Global warming close to exceeding 1.5 degrees limit

There is a 98% probability that the next five years will be the hottest ever recorded, says UN organization.
Photo: Thomas Borberg
Photo: Thomas Borberg
by RITZAU, translated by kristoffer grønbæk

The next five years are going to be the warmest ever recorded, and the intended maximum temperature increase of 1.5 degrees Celsius could thus be broken, states the World Meteorological Organisation (WMO).

Developments are strengthened by the weather phenomenon El Niño.

”There is 98% probability that at least one of the next five years – and the five-year period as a whole – will be the hottest ever recorded,” states the WMO as cited by AFP.

The Paris Agreement from 2015 entailed the main goal of keeping global warming at 1.5 degrees if possible and ”well below” 2 degrees by the end of the 21st century.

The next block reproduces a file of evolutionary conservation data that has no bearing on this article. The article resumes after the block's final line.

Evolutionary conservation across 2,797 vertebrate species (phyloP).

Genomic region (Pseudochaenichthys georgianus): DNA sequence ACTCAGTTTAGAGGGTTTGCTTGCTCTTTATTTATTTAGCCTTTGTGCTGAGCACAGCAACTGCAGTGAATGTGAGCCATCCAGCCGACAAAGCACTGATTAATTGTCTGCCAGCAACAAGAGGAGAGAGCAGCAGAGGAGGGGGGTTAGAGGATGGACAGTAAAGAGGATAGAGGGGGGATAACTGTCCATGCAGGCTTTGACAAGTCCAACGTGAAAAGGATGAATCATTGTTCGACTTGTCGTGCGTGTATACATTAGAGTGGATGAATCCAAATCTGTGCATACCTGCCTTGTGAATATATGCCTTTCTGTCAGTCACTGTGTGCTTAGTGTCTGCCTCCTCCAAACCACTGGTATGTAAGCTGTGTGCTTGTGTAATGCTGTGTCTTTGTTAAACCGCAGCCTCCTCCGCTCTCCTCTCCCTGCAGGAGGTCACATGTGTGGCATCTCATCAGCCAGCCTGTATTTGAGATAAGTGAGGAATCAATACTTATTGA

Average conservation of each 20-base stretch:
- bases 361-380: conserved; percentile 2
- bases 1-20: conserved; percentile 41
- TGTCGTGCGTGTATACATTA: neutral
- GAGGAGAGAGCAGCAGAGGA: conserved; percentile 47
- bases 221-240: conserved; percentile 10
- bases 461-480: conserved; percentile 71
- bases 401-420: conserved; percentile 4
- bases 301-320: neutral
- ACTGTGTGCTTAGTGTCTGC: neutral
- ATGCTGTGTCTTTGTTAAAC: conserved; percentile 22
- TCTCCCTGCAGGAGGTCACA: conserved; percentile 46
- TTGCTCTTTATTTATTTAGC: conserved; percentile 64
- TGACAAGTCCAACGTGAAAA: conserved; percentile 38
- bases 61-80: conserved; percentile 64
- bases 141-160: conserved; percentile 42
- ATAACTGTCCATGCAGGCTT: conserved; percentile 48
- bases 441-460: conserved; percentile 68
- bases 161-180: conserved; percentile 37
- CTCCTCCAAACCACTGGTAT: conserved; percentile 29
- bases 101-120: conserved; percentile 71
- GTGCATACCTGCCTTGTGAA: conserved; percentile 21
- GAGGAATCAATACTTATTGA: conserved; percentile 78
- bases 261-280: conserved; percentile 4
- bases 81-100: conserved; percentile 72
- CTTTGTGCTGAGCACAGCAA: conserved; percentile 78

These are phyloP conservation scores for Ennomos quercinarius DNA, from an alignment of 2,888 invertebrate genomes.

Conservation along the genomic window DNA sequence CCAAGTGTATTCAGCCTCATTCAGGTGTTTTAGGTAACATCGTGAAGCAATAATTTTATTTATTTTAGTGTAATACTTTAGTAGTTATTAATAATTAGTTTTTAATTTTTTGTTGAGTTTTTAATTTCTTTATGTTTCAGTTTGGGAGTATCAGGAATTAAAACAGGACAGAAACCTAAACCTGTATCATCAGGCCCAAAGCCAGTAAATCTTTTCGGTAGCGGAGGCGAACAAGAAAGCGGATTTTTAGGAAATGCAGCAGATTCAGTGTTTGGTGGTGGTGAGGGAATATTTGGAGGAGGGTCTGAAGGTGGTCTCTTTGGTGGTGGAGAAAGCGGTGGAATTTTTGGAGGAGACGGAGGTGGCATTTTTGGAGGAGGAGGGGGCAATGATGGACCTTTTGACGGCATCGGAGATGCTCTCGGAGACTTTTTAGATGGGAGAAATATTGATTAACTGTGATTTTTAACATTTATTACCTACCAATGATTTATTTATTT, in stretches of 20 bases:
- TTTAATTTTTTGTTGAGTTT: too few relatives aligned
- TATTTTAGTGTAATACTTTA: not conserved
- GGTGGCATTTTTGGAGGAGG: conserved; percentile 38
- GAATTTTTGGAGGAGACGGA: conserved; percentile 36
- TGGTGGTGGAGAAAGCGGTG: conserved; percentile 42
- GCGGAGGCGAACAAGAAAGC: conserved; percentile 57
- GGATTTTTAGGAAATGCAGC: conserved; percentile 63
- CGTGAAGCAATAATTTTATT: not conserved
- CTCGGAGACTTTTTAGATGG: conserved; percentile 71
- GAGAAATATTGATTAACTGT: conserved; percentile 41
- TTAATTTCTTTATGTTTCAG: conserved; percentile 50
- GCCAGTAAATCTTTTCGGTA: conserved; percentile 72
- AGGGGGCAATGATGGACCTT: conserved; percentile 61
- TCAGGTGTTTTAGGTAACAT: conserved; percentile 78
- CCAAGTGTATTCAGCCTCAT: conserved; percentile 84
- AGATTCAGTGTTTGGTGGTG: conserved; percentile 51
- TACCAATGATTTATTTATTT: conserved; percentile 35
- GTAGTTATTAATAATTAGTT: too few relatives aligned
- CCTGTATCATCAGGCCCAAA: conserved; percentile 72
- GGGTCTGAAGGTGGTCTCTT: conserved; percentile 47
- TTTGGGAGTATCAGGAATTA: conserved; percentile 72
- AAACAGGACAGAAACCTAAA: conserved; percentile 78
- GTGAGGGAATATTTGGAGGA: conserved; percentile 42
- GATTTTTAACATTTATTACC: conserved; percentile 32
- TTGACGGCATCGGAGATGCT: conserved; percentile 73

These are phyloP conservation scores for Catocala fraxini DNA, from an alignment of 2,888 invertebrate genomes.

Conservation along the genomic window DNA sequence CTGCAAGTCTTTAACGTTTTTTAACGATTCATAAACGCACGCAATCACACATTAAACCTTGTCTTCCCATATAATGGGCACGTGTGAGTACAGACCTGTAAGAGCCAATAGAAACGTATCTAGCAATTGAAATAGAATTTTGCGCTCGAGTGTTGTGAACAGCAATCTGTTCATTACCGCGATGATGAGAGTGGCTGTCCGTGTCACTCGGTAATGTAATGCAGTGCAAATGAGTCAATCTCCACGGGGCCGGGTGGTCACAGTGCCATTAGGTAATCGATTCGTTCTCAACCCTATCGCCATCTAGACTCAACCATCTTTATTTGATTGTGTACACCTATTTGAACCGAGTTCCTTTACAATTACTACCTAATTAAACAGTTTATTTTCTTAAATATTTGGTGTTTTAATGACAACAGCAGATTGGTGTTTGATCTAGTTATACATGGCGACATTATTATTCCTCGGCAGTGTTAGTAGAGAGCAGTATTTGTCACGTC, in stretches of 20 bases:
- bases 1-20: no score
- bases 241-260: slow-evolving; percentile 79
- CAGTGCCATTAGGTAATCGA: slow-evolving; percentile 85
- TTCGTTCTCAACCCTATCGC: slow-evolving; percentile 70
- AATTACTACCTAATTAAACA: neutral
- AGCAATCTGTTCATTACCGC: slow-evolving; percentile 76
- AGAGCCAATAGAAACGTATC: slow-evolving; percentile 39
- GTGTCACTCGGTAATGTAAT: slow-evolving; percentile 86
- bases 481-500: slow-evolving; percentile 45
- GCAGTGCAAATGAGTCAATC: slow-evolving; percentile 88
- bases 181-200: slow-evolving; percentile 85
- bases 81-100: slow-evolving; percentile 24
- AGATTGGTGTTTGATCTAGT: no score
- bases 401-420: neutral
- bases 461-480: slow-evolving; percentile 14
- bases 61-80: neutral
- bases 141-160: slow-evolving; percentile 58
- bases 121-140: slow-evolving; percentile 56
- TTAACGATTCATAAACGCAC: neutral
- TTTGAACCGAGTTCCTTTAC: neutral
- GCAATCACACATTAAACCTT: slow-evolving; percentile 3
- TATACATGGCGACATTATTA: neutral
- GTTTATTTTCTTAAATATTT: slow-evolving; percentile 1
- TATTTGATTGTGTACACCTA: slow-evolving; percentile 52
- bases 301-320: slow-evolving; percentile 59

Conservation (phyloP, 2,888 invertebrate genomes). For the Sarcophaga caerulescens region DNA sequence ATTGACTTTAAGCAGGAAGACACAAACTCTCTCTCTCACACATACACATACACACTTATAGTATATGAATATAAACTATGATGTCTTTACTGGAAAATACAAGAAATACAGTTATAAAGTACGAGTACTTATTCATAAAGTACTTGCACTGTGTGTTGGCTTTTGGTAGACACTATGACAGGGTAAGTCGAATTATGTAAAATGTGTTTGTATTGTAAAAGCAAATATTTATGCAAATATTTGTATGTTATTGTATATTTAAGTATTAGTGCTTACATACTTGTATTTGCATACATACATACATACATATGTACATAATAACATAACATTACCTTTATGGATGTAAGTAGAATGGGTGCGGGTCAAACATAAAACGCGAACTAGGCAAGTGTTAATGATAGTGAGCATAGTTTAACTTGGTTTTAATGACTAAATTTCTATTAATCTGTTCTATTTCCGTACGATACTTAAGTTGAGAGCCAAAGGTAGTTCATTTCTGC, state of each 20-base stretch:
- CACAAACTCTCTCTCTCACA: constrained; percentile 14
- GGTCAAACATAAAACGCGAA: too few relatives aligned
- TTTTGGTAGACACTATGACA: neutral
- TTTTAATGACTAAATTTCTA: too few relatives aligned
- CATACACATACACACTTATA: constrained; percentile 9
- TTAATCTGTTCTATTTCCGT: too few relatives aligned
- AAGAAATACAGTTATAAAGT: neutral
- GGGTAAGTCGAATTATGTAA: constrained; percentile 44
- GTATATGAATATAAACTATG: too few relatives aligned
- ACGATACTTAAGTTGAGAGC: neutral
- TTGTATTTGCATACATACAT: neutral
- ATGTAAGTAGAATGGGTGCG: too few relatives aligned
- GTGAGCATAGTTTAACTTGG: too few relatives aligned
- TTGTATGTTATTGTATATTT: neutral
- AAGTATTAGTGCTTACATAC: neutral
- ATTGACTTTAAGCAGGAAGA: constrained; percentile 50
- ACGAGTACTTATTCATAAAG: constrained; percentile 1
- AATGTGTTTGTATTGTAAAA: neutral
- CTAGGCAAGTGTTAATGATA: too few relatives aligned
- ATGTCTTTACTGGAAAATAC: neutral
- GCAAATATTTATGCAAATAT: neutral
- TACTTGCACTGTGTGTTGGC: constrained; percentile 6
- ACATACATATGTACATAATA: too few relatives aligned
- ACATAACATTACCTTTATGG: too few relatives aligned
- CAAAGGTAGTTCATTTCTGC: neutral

These numbers are measured in relation to the breakthrough of industrialization in the 1800s.

According to the WMO, the average temperature increase was at 1.15 degrees last year.

The organization claims there is a 66% risk that the global surface temperature will exceed 1.5 degrees in at least one of the years in the period from 2023-27. At worst, 1.8 degrees could be reached.

However, this does not mean it will be a permanent condition. Some years, the temperature might be lower. But it represents a clear warning, says the WMO.

”The WMO sounds the alarm that the temperature in shorter periods will exceed the level of 1.5 degrees with increasing frequency,” states WMO Secretary-General Petteri Taalas.

El Niño is a weather phenomenon caused by very high water temperatures in the southern and central Pacific. It occurs with a two to seven years gap and makes the global temperature go up. When ocean temperatures are dropping, it is known as La Niña.

The WMO has previously predicted that El Niño would very likely occur this year already.

Typically, the temperature would increase the following year.

Global warming is caused by very high levels of greenhouse gas in the atmosphere.

Despite many attempts to turn the development globally by limiting emissions of CO2 and methane, the situation remains highly critical.

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